Flood: Emergency Response Planning

The majority of the world’s population lives in close proximity to the coast or major inland waterways. As a result, flooding poses a significant risk to many veterinary practices in the US and around the globe.

Floods vary in geographical impact and the speed with which water levels rise. A tropical storm may impact hundreds of miles of coastal communities over a period of days, while localized flash floods may impact small geographical areas in a matter of minutes. Regardless of what causes them or the speed with which they occur, floods have the potential to destroy property, take lives, and cripple businesses. With FEMA estimating that over 40% of businesses that experience a significant disaster do not reopen, implementing a Flood Emergency Response Plan (FERP) is critical to ensuring the continuity and survival of businesses in flood-prone areas.

 1. Identify Your Risks

The first step to being prepared is to identify and understand your risks. Are your practices located in flood zones?  When new buildings are planned, potential sites should be reviewed for flood risk. If building in a flood zone is necessary, be sure to locate key electrical and mechanical equipment above grade level, with additional flood protection such as pitched drains and sump pumps. Click here for 9 Questions to Aid with Flood Planning.


2. Create a Plan

Once you have identified that a property is at risk for flooding, a Flood Emergency Response Plan (FERP) should be developed. The plan should  designate a person in charge who has the authority to activate the plan and direct resources before, during, and after the emergency. It should also create guidelines for flood-proofing the property in the event of an impending storm (such as sandbagging entryways and safely shutting down or moving equipment) and contain instructions on post-flood recovery.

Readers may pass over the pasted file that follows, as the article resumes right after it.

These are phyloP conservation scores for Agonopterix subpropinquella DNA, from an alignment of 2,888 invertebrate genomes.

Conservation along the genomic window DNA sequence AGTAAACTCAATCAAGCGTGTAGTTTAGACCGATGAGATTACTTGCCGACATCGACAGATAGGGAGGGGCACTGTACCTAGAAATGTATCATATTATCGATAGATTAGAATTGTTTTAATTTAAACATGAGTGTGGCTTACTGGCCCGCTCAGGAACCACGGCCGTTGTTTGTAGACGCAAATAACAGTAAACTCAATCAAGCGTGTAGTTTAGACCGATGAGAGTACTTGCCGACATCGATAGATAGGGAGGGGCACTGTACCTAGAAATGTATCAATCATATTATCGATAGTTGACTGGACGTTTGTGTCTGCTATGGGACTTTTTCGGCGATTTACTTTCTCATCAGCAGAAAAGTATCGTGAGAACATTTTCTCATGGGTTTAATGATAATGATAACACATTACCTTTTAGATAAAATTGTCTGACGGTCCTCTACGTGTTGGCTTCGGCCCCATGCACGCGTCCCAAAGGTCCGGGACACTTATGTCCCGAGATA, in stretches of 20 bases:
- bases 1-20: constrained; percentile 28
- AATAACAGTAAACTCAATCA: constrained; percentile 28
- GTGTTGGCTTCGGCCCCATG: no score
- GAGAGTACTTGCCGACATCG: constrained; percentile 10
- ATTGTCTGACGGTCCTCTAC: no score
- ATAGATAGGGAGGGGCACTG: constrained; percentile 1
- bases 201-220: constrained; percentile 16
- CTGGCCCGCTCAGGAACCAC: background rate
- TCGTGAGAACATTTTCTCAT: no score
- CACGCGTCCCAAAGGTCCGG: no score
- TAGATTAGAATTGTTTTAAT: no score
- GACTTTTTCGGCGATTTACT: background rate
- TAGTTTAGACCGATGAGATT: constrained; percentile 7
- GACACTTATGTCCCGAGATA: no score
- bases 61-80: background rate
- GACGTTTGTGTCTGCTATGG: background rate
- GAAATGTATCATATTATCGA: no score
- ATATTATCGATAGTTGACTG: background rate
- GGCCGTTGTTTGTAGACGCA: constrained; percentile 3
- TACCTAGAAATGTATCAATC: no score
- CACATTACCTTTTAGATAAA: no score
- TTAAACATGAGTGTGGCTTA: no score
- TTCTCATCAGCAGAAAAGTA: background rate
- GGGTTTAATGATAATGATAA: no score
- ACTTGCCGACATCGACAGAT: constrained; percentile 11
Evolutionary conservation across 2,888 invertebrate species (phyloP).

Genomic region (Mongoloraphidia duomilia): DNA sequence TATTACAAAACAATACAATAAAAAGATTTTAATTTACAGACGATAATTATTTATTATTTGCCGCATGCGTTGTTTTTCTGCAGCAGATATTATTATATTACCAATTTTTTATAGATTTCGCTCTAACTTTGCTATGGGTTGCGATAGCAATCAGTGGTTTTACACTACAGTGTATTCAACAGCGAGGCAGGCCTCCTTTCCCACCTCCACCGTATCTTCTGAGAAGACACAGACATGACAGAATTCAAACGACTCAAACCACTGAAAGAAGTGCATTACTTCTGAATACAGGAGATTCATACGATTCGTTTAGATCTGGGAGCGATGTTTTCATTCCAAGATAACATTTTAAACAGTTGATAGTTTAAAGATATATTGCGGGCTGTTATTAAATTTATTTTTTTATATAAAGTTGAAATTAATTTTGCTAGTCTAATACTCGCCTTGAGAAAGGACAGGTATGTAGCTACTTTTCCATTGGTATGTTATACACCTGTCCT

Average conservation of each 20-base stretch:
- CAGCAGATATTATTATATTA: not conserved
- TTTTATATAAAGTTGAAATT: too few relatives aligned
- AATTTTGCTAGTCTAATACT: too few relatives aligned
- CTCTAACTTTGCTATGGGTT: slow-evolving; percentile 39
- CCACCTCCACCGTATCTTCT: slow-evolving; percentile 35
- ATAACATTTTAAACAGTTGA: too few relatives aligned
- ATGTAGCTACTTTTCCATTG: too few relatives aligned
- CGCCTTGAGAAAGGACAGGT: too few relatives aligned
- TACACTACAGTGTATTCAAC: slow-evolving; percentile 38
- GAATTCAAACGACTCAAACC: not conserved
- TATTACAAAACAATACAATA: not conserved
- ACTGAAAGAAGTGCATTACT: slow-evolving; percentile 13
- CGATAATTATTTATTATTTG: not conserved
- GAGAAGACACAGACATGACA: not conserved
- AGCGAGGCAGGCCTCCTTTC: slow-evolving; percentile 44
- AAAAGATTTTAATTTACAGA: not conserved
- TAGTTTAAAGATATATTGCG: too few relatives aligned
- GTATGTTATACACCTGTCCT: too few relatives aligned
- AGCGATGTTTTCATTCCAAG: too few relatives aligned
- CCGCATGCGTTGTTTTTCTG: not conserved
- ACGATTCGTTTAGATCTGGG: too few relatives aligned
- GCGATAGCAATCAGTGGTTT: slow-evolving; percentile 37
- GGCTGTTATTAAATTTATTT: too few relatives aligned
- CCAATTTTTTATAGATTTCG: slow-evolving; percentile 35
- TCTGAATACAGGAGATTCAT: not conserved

3. Prepare in Advance

Long before a flood strikes, the following actions should be taken to mitigate damage.

  • Stockpile key materials and supplies, such as sandbags, plywood and nails, tarps, portable pumps, power tools and hand tools, mops, buckets, etc.
  • Ensure that all on-site personnel have easy access to emergency supplies, such as drinking water, non-perishable food, radios, first aid kits, lighting, and necessary personal protective equipment (PPE).
  • Keep all fuel tanks full (vehicles, emergency generators, etc.).
  • Ensure that all hazardous substances are safely contained and never stored on the floor.
  • Identify the practice's power source so that it can quickly be shut off if the need arises.